Riddell's goldenrod (Photo by Samuel Brinker, CC BY-NC 4.0)

Riddell's goldenrod (Photo by Samuel Brinker, CC BY-NC 4.0)

Riddell's goldenrod

Often confused for a weed, this plant, with its showy yellow flowers on tall stems, is a common sight in late summer and early fall.

What does it look like?

Riddell’s goldenrod blooms in the fall, with clusters of bright yellow flowers on round and flat-topped clusters. Each stem can reach up to one metre in height, and its long, narrow leaves have a winged stem. It can be distinguished from other goldenrods by its distinctive curved and unfolded leaves. Part of the aster family, goldenrods are vascular perennial plants. Most of the 100-plus species (and dozens of hybrids, varieties and subspecies) are found only in North America.

It doesn't make you sneeze!

Although many people accuse goldenrod as the cause of their allergies, this is not the case. Unfortunately, it flowers at the same time as common ragweed, which is the real culprit.

Pollinator host

Goldenrod’s yellow flowers provide an abundant source of nectar for bees and butterflies, and are a reliable pit stop for monarchs on their annual migration to Mexico. Goldenrod also hosts a fly that lays its eggs in the stem. These eggs, and the resulting larvae, cause the goldenrod host to form a gall — a hard ball on the stem — where it remains over the winter, providing the bird-equivalent of a protein bar for many winter birds.

A diverse group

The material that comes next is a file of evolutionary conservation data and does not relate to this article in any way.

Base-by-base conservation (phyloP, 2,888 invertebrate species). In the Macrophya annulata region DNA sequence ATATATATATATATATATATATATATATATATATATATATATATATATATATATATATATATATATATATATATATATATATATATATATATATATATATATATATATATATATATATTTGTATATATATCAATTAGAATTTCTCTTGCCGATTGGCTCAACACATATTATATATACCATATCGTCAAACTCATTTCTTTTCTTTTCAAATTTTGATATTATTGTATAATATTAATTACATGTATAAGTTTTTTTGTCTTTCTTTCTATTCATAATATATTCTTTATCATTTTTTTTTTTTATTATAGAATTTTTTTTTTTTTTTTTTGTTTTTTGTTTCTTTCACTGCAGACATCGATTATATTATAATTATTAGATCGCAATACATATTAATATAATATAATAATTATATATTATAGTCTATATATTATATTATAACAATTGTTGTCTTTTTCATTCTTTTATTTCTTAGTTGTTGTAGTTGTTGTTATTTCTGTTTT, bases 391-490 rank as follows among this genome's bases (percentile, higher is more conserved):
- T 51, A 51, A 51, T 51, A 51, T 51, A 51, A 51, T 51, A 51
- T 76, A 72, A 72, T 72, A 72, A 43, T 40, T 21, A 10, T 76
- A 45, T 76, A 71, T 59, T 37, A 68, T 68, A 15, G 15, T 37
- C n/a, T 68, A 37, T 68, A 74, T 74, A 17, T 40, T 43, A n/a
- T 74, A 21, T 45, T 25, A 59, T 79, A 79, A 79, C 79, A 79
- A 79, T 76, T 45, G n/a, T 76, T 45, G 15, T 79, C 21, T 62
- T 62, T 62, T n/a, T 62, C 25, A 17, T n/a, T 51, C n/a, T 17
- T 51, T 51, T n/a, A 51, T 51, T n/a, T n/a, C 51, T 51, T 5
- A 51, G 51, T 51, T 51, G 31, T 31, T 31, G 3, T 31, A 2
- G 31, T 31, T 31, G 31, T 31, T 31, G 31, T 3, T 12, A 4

The more than 30 goldenrod species found in Canada occur in almost every type of habitat, including bogs, prairies, forests, along rivers and on the tundra. There may be no other group of flowering plants that has evolved to embrace and adapt to the diversity of Canada better than goldenrod. Although some species of goldenrod are very common, and even “weedy,” this diverse group actually includes a few that are at risk, including Riddell’s goldenrod. This species is an example of the many at-risk species associated with the tall grass prairie.

Where does it grow?

Riddell’s goldenrod can be found in open tall grass prairie, wet prairie, roadside ditches and railway corridors. There are fewer than 50 known sites in Canada. Here, Riddell’s goldenrod is restricted to tall grass prairie remnants in southwestern Ontario and southeastern Manitoba. It is also found across the mid-west United States, south to Arkansas and Georgia. It is rare in many states across its range in the U.S.

What threats does it face?

The primary threat to Riddell’s goldenrod is habitat loss. Its tall grass prairie habitats are among the most endangered ecosystems in the world. In Ontario, less than three per cent of the tall grass prairie remains, and in Manitoba less than one per cent remains. Many of the remaining patches of tall grass prairie are threatened by fire suppression (fire helps maintain open prairies) and invasive species.

What is its conservation status?

In the Manitoba Tall Grass Prairie Preserve, Nature Conservancy of Canada staff have been engaged in ongoing monitoring and management work for the species. Its conservation needs include the protection and stewardship of the tall grass prairie and prairie restoration projects. Management activities include prescribed burns, grazing, haying, removal of invasive, non-native species and prairie restoration. Riddell’s goldenrod has been planted in tall grass restoration locations in southern Ontario, and in Manitoba this species has been found in at least one site after restoring the site to prairie.

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